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Pima County to spend $2M to house asylum seekers with COVID at Tucson hotel
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Pima County to spend $2M to house asylum seekers with COVID at Tucson hotel

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The Pima County Board of Supervisors approved spending nearly $2 million to provide temporary housing at the Red Roof Inn near Tucson International Airport for asylum seekers who test positive or have been exposed to COVID-19.

The Pima County Board of Supervisors approved spending $2 million to provide temporary housing at a Tucson hotel for asylum seekers who test positive or have been exposed to COVID-19.

The action aims to mitigate the spread of COVID-19 by allocating money to house affected asylum seekers from the National Board Program, part of the federal American Rescue Plan Act of 2021.

Qualifying individuals will be referred by Casa Alitas Welcome Center, an emergency shelter established by the Catholic Community Services and Pima County, and will receive food and medical care during their stay.

Board members approved the action Tuesday with Supervisor Steve Christy representing the only dissenting vote.

“It’s important for public health. This is going to allow hotel shelter for COVID-19 exposed (and) positive asylum seekers,” Supervisor Adelita Grijalva said. “It will really just allow for the space needed in this critical time to ensure that people are healthy while they’re in our community.”

Ahead of the vote, Christy opened the discussion by saying he faced backlash after the last board meeting when he questioned whether asylum seekers may be a “COVID-spreading mechanism in Pima County.”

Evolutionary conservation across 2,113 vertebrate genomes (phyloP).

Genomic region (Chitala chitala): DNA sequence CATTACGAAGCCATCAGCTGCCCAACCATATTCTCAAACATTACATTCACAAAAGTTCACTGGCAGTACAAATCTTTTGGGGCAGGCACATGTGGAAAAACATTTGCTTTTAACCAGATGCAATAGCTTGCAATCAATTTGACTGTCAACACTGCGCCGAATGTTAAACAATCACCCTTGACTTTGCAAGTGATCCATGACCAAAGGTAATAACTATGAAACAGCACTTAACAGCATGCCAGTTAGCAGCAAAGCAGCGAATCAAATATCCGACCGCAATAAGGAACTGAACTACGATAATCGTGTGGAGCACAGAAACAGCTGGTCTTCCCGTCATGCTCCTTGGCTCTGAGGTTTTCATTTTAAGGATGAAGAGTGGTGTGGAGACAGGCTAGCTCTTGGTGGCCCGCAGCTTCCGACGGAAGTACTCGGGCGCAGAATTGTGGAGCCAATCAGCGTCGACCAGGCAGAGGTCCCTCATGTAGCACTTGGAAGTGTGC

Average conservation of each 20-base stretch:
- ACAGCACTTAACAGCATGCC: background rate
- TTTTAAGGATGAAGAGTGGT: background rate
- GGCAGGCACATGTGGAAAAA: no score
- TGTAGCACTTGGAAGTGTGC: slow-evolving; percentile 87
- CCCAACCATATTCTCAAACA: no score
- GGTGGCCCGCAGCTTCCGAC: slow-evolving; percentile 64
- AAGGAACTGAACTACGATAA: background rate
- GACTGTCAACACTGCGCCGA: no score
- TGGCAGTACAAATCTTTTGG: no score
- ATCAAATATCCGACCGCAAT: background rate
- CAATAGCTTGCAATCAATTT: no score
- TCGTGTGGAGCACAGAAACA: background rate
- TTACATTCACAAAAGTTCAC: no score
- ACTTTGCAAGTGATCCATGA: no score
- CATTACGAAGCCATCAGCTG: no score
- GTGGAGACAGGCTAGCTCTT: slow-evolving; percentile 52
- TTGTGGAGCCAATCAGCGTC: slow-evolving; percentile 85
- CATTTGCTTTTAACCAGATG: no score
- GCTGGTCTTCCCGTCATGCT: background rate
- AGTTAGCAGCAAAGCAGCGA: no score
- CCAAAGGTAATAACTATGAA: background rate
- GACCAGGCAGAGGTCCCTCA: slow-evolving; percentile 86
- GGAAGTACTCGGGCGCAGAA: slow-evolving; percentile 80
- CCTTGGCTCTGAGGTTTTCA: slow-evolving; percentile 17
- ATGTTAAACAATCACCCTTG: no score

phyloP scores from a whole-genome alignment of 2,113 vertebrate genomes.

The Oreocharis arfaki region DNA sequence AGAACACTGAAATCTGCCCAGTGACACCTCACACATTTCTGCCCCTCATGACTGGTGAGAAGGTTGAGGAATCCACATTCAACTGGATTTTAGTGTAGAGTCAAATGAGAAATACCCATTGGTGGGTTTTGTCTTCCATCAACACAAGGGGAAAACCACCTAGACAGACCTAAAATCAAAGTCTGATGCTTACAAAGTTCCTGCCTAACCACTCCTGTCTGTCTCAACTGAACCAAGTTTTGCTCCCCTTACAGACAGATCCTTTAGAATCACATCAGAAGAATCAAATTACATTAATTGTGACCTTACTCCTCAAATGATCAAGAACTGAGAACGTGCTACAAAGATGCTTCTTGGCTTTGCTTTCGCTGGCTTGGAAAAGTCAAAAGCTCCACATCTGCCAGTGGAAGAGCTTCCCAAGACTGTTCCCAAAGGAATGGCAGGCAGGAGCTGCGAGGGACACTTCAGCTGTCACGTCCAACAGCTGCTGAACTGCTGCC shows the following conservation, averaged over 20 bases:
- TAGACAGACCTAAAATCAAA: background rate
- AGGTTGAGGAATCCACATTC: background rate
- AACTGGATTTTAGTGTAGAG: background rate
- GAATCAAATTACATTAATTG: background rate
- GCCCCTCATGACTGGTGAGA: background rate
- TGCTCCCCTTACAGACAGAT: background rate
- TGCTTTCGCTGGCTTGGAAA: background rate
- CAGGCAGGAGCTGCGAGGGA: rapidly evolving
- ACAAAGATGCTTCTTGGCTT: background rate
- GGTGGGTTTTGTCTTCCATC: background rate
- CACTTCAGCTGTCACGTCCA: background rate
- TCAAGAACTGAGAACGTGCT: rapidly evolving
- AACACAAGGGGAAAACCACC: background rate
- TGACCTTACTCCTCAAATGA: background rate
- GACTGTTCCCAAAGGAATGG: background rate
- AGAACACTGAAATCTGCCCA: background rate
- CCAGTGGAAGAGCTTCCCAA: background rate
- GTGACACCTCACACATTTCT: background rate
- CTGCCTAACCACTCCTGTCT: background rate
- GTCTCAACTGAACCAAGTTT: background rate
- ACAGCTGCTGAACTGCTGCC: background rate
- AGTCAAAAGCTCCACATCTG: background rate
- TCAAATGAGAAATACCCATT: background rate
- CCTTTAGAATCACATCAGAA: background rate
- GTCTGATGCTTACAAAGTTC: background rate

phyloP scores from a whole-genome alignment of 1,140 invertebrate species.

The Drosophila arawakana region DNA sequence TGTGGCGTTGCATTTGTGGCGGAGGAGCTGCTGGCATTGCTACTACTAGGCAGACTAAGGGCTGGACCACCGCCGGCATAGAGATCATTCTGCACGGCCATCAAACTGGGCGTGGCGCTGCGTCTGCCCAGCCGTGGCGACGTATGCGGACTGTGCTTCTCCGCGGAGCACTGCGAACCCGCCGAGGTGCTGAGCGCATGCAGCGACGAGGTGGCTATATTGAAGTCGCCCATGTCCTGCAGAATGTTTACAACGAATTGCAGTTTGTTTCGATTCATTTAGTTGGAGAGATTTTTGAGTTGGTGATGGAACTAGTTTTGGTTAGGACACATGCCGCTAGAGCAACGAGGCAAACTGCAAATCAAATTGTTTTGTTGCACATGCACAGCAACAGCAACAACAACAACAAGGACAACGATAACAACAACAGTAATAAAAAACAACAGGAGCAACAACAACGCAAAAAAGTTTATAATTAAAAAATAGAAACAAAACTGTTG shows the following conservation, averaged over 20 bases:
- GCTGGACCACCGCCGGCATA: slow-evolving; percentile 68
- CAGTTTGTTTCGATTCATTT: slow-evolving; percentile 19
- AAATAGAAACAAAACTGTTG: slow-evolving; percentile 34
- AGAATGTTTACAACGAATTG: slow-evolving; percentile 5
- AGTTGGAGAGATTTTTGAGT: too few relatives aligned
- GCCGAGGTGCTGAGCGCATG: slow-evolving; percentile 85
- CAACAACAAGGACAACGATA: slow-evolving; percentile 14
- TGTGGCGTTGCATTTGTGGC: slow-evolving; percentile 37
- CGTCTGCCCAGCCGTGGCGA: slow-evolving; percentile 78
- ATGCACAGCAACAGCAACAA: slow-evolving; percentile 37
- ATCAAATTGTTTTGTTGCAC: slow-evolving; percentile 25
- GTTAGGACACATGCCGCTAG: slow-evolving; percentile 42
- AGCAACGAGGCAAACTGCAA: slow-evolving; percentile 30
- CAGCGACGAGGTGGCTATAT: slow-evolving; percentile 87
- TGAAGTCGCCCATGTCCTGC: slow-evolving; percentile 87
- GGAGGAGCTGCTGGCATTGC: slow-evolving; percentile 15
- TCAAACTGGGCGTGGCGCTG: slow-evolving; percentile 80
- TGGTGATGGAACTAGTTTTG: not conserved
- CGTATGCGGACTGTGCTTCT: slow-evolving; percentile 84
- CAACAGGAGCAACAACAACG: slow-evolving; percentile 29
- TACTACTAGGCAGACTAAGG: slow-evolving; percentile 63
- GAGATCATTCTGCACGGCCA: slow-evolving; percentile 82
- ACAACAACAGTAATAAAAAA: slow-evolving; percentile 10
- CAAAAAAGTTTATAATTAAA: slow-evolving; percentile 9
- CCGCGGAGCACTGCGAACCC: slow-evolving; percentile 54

The District 4 supervisor requested that the Pima County administrator and Health Department acknowledge that “there is a significant problem with the spread of COVID-19 by asylum seekers” or explain why the COVID-19 housing measure is necessary.

In response, Supervisor Rex Scott read from a memo written by Dr. Theresa Cullen, the Health Department's public health director, that explained the program would limit COVID-19 exposure by keeping infected individuals out of settings where transmission is more likely.

Scott also reiterated that the program was not being funded by the Pima County general fund, but with federal COVID-relief dollars.

“If we were not using these federal funds to house asylum seekers who may be infected with COVID-19 in these special accommodations, they would be in congregate settings where they would be more likely to spread the virus,” said Scott in an interview.

Before the action was approved, Christy closed the discussion by stating that the funds are still coming from taxpayer dollars.

The $2,008,000 contract will be awarded to Jot Properties LLC., a company that owns a Red Roof Inn located near Tucson International Airport where qualifying asylum seekers will be housed.

The contract said the entire hotel, 117 rooms, will be made available to house immigrants and will not rent rooms to the general public during the period of the contract. The hotel will provide housekeeping services and deep cleaning of rooms during the contract period.

County Administrator Chuck Huckelberry said 8,420 asylum seekers have been taken in at Casa Alitas from March 2021 to Sept. 3. Of those, he said, there have been 292 immigrants who tested positive for COVID-19, or about 3% of the total number.

The contract may be renewed after the initial four-month term if necessary, according to county officials.

The Inside Out Project, created by French-artist JR, made a stop at Jácome Plaza in Tucson on September 1, 2021 as part of the 11 Million Tour. The 11M tour is bringing awareness to the eleven million undocumented people living in the United States, in partnership with the Emerson Collective, a social impact organization. People got their photo taken, printed out and then wheat-pasted on the plaza as a temporary art installation. Video by: Mamta Popat / Arizona Daily Star

Reporter Sam Kmack covers local government. Contact him at skmack@tucson.com.


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